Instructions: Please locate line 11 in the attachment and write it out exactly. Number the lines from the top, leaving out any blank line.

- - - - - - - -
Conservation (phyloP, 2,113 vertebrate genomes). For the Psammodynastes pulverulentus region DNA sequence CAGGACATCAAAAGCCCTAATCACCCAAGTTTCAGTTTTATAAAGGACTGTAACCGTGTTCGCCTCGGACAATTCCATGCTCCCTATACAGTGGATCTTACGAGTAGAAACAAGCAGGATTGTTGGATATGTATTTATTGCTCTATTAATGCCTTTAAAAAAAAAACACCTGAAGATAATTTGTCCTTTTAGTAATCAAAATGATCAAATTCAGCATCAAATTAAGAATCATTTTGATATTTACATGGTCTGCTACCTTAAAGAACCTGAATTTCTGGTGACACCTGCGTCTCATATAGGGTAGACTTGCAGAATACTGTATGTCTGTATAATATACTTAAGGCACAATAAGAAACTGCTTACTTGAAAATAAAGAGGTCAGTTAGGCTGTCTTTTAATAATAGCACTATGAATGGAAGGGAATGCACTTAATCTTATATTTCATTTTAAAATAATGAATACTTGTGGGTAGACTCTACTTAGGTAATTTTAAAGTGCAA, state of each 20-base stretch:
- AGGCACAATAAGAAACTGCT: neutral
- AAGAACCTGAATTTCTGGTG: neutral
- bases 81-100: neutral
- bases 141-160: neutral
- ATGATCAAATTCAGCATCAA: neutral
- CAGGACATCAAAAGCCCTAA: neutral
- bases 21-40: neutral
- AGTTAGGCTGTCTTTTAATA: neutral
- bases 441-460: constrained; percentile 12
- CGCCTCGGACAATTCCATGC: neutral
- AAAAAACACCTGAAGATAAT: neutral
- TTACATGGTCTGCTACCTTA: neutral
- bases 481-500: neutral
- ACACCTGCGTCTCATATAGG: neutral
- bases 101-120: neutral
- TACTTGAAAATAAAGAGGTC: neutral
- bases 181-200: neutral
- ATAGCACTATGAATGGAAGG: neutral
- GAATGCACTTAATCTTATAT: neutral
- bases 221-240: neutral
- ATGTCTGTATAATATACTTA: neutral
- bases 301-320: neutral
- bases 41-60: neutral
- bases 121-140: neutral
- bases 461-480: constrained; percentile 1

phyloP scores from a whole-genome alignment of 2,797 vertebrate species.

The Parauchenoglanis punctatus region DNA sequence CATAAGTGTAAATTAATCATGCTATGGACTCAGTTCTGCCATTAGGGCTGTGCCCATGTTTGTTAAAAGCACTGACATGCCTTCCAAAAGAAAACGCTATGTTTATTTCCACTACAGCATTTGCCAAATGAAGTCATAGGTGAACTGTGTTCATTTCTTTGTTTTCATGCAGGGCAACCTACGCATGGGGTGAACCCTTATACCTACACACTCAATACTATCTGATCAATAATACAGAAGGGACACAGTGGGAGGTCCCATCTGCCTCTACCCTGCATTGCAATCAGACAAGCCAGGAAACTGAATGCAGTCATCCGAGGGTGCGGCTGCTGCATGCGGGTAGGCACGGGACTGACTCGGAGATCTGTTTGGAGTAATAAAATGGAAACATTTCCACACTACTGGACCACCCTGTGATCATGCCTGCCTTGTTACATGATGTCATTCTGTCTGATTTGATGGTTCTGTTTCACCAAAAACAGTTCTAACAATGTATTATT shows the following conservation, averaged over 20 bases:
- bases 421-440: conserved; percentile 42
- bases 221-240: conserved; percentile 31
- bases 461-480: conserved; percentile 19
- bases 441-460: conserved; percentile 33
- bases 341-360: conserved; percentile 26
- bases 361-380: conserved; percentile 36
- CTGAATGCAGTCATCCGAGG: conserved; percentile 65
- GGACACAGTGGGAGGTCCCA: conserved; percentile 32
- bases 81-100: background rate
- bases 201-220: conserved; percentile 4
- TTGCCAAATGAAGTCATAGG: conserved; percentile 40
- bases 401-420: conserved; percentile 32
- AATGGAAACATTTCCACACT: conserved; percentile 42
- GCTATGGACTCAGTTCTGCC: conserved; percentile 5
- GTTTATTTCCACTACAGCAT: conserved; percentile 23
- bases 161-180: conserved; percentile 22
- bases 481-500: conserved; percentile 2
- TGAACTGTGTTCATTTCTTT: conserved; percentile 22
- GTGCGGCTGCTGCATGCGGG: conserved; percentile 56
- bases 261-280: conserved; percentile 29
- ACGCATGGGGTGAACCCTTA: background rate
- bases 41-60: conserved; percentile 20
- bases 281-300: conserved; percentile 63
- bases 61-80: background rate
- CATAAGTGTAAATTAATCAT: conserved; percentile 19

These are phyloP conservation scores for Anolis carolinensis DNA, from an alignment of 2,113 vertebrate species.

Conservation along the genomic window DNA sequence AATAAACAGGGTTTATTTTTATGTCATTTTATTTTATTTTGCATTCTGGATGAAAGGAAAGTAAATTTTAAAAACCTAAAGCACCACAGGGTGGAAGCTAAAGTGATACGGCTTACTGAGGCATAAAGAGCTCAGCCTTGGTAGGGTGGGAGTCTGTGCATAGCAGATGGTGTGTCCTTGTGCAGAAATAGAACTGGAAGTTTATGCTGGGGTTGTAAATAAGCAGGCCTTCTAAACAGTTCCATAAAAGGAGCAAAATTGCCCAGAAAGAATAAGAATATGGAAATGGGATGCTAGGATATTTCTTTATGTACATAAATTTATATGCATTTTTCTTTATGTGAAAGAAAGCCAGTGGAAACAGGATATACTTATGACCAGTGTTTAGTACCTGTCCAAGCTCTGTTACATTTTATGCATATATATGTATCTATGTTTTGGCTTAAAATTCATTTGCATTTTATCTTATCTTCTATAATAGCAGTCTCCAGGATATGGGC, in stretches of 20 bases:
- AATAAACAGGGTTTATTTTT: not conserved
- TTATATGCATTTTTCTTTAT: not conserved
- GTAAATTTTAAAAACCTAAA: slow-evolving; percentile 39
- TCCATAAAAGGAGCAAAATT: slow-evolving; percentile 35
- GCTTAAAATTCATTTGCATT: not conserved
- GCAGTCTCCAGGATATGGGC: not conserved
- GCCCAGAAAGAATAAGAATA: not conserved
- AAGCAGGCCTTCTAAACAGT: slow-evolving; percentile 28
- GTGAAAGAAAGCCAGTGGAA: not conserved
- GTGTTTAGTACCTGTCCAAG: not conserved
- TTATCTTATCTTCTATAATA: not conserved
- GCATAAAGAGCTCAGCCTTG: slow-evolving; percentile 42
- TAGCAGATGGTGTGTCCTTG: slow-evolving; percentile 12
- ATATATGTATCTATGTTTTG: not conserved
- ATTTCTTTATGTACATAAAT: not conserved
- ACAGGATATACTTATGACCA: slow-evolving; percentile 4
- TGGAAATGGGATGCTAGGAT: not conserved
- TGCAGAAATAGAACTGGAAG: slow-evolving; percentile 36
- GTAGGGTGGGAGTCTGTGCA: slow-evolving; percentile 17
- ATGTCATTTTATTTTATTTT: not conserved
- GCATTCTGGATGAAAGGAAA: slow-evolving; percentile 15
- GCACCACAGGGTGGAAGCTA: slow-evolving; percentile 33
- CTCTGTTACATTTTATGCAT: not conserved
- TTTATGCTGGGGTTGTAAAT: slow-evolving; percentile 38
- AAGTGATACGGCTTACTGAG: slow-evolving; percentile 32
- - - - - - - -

- CGCCTCGGACAATTCCATGC: neutral